IF YOU MANAGE TO DODGE THE SKATERS ON THE BEAUTIFUL YET CHAOTIC PLACE DE LA BASTILLE, YOU DESERVE A REWARD – PERHAPS IN THE FORM OF THE FRESHLY BAKED CROISSANTS YOU CAN SMELL WHEN PACING DOWN THE CROWDED RUE DE LA ROQUETTE BEFORE WANDERING ALONG THE CALMER STREET OF SAINT-SABIN. HERE YOU WILL BE DRAWN TO A BLACK SHOP FRONT WITH BRIGHT-RED LETTERS THAT READS “BORN BAD”.
Push open the door of Born Bad Record Shop and you’ll already feel you’ve found a rare treasure. With its turquoise vinyl racks and orange wax floor, the décor is reminiscent of the bizarre record shop in A Clockwork Orange. Opened in 1999 by Mark, Iwan and Christian – three long-standing friends seeking an adventure after periods of unemployment and disenchantment – Born Bad has become one of the most iconic Parisian record shops. Surrounded by a plethora of similar stores (Le Souffle Continu, Betino’s and Bigwax Records to name a few), Born Bad has thrived thanks to its continuous evolution. In 2006, for example, in the middle of the illegal downloading boom, Jean-Baptiste Guillot – aka JB Wizz, a Born Bad friend and former A&R man for a major record company – decided to join forces with the team to create a sister record label, Born Bad Records. Its aim was to break free from the industry diktats and embrace DIY ethics, working with artists who have a more raw, unpolished talent.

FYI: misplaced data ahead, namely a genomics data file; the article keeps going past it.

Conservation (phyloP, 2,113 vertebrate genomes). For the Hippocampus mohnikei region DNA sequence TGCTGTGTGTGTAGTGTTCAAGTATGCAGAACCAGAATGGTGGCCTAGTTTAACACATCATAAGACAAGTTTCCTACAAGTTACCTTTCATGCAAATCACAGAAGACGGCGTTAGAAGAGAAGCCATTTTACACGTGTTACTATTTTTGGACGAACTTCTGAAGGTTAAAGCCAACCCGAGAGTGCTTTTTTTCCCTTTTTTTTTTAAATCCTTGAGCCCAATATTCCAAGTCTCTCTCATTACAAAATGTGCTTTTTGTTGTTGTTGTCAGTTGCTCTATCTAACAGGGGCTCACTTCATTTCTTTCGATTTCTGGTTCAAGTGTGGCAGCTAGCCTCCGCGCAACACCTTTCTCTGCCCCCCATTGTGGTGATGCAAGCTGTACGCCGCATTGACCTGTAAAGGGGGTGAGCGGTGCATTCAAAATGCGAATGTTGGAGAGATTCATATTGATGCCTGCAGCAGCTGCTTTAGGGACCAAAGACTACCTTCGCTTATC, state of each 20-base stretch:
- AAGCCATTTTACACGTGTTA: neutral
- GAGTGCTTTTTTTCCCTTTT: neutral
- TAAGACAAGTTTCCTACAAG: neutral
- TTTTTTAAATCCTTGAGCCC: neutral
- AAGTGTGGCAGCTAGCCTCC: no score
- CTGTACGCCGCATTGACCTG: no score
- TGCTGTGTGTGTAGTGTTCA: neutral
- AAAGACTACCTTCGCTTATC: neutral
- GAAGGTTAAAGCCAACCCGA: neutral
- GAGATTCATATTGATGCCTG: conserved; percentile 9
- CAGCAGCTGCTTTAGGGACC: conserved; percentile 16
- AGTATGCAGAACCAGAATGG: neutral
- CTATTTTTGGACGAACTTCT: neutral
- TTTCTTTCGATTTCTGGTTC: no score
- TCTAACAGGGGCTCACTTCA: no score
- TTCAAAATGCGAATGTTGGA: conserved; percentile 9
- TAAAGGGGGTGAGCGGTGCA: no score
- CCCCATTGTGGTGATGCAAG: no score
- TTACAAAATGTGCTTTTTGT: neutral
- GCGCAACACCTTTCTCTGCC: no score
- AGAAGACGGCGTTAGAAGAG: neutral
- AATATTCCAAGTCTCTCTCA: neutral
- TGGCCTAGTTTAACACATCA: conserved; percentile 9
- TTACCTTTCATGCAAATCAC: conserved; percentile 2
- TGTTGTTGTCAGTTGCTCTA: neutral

More than just a shop, Born Bad has become a unique driving force for a radical new French sound, taking eclecticism and stubbornness to new heights. If you love cutting-edge sounds and unknown musical geniuses, this is the place for you: in the shop’s curated crates you can find not only garage, shoegaze and blues, but also zouk, 70s synth-funk from Cameroon and rare unsung gems, even releases from bands like Cheveu, Yussuf Jerusalem, La Femme, Le Villejuif Underground and many more. You’re likely to discover at least five new bands on a visit here, and Mark and his team have impeccable taste.
More than an epicentre of rock ’n’ roll, Born Bad succeeds in creating a space for fellowship by building bridges between genres and eras, rather than falling into the trap of revivalism. The store’s ironic motto is inspired by a slogan used by The Cramps, “Bad music for bad people”, but fortunately for visitors, the shop hasn’t managed to live up to it, and stays ahead of the curve.